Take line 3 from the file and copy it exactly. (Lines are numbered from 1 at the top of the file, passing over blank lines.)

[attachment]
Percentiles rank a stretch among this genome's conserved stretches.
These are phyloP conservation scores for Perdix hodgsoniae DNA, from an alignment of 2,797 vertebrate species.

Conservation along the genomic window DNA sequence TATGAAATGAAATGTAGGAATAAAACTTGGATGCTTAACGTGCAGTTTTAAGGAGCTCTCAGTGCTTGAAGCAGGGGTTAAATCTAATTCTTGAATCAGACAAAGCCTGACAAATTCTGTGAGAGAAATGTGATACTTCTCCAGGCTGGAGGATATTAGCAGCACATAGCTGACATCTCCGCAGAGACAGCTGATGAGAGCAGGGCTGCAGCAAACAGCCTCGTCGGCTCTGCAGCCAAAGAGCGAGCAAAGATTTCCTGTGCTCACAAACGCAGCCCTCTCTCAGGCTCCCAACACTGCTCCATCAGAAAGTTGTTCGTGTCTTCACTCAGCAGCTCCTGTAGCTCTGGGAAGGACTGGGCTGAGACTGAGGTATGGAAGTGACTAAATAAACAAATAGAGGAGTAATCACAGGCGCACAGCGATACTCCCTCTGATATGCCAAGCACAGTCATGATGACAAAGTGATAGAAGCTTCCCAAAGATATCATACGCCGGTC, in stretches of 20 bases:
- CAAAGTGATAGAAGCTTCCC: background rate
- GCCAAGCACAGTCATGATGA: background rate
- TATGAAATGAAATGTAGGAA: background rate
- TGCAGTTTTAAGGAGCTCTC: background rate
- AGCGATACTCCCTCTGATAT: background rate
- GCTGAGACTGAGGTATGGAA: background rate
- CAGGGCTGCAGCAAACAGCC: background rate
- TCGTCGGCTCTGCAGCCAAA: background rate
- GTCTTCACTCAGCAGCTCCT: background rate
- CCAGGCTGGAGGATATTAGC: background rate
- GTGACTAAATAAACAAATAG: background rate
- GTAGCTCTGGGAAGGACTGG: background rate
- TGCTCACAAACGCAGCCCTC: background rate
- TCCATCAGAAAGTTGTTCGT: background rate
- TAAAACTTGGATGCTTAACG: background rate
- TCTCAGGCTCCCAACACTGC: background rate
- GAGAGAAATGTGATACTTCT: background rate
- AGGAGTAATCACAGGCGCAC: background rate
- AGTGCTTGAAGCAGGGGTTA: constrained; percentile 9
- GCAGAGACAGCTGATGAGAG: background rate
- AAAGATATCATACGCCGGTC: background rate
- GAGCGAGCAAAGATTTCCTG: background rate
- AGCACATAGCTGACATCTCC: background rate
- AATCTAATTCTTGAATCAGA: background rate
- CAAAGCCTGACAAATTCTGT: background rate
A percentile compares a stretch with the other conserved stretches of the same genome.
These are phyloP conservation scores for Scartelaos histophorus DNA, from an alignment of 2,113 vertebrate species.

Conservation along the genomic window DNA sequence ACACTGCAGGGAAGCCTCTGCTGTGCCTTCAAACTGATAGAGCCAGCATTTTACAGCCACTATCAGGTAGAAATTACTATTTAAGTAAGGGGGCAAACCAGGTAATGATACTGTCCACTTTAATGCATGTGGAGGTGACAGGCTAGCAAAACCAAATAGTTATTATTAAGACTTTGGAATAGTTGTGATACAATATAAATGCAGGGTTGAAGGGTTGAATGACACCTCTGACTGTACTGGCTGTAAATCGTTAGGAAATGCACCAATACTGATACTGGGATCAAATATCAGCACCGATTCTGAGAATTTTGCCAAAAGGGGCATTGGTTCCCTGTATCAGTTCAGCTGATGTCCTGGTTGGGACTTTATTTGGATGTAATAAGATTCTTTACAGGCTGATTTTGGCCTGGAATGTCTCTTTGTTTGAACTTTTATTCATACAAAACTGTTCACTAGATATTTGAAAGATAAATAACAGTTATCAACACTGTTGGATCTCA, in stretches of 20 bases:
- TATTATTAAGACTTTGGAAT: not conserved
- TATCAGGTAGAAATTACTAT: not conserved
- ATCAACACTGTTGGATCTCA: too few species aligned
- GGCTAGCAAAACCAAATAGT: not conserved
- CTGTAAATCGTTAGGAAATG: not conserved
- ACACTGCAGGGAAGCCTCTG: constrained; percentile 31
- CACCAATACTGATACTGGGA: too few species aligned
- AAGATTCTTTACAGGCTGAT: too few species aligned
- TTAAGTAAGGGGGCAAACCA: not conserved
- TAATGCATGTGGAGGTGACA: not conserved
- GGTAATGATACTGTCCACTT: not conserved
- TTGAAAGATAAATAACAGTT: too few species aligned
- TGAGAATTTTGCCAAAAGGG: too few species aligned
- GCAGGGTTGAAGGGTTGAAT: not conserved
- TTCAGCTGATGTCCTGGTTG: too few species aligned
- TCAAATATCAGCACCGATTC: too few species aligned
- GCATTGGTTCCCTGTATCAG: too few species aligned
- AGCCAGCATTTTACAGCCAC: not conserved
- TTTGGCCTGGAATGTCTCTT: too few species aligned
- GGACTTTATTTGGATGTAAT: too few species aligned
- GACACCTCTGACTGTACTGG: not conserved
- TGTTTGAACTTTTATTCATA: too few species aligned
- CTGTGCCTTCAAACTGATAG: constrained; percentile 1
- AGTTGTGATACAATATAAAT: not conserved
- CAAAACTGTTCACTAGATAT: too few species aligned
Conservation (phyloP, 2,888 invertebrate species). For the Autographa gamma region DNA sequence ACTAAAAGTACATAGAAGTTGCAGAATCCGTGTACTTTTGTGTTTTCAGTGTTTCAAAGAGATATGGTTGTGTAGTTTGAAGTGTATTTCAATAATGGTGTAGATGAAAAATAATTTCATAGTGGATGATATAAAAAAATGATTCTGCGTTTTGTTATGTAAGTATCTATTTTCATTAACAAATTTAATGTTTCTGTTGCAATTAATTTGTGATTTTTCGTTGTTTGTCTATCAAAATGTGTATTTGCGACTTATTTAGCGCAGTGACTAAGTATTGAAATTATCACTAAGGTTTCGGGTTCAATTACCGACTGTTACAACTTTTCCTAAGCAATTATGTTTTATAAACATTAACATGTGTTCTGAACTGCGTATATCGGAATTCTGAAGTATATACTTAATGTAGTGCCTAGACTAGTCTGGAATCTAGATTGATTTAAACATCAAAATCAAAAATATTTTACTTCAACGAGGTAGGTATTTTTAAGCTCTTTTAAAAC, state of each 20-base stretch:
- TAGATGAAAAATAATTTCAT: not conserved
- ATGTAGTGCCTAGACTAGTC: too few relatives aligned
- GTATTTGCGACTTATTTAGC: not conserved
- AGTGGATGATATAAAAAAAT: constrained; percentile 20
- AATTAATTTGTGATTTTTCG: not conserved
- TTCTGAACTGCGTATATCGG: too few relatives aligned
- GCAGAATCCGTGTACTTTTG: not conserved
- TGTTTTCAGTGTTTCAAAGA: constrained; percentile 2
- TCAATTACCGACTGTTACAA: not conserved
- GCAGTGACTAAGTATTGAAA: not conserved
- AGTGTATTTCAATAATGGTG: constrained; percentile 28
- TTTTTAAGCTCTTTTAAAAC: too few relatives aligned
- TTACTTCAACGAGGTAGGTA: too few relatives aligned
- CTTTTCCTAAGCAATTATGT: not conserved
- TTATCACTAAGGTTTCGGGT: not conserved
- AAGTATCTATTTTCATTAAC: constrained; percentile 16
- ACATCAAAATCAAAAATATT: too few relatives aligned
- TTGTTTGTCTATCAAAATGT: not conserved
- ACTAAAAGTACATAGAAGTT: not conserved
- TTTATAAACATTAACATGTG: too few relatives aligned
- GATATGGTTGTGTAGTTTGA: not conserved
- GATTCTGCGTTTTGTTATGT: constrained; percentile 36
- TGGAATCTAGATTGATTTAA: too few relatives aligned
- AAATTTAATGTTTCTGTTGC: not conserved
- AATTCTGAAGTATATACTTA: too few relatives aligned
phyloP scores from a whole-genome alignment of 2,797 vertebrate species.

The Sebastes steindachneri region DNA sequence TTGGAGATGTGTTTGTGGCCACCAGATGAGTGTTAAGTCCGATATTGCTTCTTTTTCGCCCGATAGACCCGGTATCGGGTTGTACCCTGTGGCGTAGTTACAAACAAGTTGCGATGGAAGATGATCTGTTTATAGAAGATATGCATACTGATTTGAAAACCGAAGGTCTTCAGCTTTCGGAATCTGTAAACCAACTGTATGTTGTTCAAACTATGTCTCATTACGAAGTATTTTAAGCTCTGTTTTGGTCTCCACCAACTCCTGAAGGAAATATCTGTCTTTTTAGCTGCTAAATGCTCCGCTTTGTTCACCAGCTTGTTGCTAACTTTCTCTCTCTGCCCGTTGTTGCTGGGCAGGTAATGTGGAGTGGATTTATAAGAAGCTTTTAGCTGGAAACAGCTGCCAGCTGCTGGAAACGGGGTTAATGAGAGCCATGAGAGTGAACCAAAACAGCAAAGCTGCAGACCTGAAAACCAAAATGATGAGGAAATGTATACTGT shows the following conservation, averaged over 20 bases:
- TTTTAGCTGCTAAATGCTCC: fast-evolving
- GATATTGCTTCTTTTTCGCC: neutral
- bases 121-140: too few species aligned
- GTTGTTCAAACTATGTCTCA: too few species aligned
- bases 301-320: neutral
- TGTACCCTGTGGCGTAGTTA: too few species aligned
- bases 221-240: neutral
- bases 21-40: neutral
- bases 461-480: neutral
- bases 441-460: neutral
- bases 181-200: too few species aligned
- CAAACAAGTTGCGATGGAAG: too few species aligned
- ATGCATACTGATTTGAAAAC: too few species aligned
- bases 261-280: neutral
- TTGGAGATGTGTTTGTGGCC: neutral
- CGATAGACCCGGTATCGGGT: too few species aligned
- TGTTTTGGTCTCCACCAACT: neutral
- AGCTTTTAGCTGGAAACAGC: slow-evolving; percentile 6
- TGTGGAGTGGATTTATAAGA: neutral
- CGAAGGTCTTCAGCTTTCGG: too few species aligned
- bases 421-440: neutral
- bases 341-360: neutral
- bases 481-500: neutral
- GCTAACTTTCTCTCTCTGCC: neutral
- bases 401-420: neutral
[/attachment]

Conservation along the genomic window DNA sequence TATGAAATGAAATGTAGGAATAAAACTTGGATGCTTAACGTGCAGTTTTAAGGAGCTCTCAGTGCTTGAAGCAGGGGTTAAATCTAATTCTTGAATCAGACAAAGCCTGACAAATTCTGTGAGAGAAATGTGATACTTCTCCAGGCTGGAGGATATTAGCAGCACATAGCTGACATCTCCGCAGAGACAGCTGATGAGAGCAGGGCTGCAGCAAACAGCCTCGTCGGCTCTGCAGCCAAAGAGCGAGCAAAGATTTCCTGTGCTCACAAACGCAGCCCTCTCTCAGGCTCCCAACACTGCTCCATCAGAAAGTTGTTCGTGTCTTCACTCAGCAGCTCCTGTAGCTCTGGGAAGGACTGGGCTGAGACTGAGGTATGGAAGTGACTAAATAAACAAATAGAGGAGTAATCACAGGCGCACAGCGATACTCCCTCTGATATGCCAAGCACAGTCATGATGACAAAGTGATAGAAGCTTCCCAAAGATATCATACGCCGGTC, in stretches of 20 bases: